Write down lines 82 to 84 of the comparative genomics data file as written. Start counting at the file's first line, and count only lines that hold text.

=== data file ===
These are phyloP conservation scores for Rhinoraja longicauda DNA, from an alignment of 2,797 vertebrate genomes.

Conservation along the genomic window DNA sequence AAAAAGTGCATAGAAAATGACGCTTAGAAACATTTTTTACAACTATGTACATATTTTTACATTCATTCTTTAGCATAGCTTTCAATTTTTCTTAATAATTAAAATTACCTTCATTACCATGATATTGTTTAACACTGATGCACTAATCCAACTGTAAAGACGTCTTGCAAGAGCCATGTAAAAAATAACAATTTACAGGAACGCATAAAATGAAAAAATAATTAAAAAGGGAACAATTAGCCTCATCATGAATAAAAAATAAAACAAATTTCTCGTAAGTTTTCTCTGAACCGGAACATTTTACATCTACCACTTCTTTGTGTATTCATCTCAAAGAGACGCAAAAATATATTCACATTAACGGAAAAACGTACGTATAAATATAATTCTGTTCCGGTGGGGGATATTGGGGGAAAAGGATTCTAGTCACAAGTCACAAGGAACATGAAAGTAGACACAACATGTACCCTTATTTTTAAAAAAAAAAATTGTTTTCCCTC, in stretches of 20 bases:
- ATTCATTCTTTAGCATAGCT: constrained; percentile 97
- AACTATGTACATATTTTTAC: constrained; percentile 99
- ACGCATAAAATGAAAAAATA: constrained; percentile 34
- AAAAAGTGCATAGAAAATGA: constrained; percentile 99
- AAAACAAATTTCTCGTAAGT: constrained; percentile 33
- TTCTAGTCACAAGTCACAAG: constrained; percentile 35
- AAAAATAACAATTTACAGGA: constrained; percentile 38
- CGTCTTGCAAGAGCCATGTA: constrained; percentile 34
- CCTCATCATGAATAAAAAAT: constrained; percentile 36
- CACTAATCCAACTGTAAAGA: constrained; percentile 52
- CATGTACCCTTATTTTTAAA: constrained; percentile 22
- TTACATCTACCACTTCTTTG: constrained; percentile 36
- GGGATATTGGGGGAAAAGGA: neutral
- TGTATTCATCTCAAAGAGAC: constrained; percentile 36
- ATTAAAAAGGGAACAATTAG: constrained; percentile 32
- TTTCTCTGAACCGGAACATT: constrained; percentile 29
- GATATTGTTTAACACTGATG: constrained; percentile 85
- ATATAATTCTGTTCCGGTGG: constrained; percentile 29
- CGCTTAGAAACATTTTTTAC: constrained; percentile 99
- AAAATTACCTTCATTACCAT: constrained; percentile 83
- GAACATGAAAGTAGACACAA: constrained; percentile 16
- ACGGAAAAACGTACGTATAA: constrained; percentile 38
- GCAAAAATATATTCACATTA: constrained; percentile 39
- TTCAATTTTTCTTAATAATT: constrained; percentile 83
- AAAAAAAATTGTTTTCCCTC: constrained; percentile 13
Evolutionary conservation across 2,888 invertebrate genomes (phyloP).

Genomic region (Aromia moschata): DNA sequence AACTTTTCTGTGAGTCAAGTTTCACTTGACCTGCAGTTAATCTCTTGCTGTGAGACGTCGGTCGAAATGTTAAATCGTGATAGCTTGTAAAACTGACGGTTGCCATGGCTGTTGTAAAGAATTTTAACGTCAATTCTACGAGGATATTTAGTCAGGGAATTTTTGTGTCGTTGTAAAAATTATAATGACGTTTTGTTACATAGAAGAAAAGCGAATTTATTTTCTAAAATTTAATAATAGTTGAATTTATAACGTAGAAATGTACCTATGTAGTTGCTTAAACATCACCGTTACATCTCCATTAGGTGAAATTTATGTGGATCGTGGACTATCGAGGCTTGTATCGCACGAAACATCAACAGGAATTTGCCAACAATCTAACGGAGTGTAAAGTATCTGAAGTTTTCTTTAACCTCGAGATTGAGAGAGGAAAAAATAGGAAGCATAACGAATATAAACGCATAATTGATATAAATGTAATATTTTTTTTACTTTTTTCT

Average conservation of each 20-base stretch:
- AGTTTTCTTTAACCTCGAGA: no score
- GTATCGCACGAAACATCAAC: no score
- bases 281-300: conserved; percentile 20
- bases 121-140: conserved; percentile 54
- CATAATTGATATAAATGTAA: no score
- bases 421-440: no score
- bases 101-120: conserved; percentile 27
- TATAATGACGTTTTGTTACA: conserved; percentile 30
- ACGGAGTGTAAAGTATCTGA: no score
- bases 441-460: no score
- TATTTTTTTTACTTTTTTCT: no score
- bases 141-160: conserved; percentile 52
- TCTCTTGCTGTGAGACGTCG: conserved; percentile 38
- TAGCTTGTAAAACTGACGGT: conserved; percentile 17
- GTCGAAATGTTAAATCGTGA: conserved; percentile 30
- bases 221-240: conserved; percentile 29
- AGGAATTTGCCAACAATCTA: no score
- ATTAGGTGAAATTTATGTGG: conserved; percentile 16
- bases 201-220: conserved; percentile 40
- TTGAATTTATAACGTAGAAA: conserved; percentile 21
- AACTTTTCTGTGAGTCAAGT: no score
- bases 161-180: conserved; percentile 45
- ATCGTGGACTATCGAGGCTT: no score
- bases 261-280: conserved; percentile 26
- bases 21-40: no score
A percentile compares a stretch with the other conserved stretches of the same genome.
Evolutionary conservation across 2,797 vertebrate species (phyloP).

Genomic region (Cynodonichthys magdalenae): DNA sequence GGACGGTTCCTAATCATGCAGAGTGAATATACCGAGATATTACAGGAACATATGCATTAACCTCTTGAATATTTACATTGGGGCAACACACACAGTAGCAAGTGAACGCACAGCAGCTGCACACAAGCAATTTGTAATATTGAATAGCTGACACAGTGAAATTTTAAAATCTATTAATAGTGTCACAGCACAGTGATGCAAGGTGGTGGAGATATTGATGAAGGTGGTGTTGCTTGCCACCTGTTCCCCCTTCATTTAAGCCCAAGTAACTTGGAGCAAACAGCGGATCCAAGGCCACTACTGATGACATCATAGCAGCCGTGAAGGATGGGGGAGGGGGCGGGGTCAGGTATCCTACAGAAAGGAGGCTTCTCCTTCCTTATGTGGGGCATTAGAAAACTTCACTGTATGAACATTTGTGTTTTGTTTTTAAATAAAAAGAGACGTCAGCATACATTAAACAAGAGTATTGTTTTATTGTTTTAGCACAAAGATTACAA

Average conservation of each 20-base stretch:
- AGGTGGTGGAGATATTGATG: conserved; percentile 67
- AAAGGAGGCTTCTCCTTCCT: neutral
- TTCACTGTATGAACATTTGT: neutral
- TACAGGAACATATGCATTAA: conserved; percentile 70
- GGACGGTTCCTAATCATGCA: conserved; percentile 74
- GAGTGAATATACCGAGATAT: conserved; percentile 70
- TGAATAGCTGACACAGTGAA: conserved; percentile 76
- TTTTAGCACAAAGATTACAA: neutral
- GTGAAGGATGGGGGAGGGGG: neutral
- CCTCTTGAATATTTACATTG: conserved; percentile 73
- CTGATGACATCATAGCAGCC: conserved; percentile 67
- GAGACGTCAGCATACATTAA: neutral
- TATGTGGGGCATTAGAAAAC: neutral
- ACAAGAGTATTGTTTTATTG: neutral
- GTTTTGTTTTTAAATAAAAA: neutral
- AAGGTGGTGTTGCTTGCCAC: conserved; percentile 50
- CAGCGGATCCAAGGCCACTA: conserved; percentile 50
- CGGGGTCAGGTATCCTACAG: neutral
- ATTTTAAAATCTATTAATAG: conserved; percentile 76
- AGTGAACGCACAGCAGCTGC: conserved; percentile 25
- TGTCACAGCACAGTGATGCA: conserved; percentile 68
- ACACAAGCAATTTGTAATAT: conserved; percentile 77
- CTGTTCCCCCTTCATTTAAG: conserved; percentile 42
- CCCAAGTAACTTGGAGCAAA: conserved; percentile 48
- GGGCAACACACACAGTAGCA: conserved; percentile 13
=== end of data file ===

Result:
- CTGTTCCCCCTTCATTTAAG: conserved; percentile 42
- CCCAAGTAACTTGGAGCAAA: conserved; percentile 48
- GGGCAACACACACAGTAGCA: conserved; percentile 13